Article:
But some of the greatest classical works are based on Christian traditions. No one feels that any of it is ‘Christian’ or that they are being sold a religion – because the music is just so good. I have seen hardcore musical intellectuals who happen to be atheists listen with tears in their eyes to Mozart’s Requiem Mass – his famous unfinished masterpiece that was written to perform a religious function. The bottom line is that if the music is good, people will appreciate it, whatever the subtext. And the same has to be true of writing. It just hasn’t caught on as hard.

    If I had to make the decision you had to make – going Christian or Literary – I would have gone for the one that did not involve the selling out of any personal convictions. We might be writing for an audience, but it all has to stem from somewhere. Give that up and the ideas won’t flow and the writer’s voice will become introvert.

  2. I wish you well. There certainly is a strong tradition of Christian writers. We should be good readers and writers; we are people of the book, after all. I teach at a state college and am proposing to teach an English elective class of literature by Christian authors. I want to focus on post-WWII writers. It is difficult to find suitable texts, and I have no idea if my department will even approve the class. It is important that we keep trying to bridge that artificial and unnecessary gap.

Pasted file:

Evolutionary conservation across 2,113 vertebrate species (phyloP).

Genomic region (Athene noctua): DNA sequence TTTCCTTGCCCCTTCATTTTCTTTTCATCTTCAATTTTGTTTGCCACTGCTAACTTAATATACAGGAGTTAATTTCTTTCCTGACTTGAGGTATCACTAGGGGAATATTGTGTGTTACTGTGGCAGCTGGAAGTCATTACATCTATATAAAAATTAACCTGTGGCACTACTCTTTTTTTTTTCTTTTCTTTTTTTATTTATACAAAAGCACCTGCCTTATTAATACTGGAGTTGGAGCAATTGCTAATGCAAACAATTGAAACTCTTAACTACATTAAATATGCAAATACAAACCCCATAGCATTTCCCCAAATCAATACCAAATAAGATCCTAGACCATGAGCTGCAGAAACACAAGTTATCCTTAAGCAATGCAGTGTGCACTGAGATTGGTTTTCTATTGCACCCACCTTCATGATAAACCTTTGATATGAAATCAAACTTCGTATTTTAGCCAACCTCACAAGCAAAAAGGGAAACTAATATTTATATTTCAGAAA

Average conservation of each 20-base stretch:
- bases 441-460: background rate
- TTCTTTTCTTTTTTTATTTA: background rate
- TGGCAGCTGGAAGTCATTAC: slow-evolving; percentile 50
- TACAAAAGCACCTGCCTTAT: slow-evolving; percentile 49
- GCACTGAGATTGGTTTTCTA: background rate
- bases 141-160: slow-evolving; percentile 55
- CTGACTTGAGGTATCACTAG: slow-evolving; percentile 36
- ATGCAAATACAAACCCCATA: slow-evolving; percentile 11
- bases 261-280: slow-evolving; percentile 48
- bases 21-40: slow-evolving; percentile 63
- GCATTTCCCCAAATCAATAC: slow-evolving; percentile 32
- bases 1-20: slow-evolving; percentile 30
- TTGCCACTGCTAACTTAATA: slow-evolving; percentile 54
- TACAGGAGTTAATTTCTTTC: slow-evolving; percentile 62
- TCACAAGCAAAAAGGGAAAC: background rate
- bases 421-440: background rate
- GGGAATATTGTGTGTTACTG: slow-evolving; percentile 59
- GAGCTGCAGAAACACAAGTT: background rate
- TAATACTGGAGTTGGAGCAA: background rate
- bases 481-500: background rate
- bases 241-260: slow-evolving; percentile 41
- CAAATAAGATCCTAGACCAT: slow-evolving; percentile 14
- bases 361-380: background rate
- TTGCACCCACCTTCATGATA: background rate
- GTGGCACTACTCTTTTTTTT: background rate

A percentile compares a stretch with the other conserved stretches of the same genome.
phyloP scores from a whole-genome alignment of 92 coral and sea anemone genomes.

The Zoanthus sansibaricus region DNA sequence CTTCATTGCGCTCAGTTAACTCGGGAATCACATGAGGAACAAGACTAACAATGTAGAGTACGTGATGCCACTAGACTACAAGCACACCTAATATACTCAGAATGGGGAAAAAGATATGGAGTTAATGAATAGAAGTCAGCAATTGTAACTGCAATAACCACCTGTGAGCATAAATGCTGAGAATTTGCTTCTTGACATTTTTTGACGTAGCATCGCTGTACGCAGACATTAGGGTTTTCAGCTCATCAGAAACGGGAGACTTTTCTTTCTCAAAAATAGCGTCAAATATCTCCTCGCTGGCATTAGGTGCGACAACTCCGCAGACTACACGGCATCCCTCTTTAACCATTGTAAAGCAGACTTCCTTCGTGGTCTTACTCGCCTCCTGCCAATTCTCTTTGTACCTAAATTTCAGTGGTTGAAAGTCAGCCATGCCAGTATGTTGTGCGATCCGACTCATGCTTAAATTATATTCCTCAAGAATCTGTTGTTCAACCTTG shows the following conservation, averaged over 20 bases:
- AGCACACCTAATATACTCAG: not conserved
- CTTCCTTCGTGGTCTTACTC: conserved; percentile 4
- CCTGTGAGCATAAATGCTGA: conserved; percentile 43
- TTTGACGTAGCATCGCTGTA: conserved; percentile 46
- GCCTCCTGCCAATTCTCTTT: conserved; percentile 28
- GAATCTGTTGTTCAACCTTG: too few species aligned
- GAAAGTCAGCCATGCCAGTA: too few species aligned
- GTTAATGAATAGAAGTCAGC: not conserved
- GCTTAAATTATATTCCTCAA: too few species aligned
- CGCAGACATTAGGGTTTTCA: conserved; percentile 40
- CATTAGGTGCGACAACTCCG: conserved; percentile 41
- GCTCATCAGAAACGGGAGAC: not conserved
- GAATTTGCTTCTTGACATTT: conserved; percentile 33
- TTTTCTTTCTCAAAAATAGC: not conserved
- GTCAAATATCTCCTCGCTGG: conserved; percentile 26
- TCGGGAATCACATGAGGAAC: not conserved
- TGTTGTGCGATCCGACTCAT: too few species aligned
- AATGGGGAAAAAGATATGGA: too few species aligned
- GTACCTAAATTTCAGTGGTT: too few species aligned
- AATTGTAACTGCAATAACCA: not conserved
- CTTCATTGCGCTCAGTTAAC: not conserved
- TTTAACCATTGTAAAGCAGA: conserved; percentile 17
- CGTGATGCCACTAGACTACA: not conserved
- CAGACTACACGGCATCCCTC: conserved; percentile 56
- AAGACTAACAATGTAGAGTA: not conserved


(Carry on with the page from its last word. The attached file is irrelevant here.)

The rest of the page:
• Hey Carolyn, that sounds like a really cool class! Please be cautioned that my writing, though it holds strong theological themes, does hold some graphic content, even in my latest revision which toned down the language a lot. I give more explanation to this in the intro to the book.

      At which college do you teach?

      God bless!


Leave a Reply

Your email address will not be published. Required fields are marked *



Scroll To Top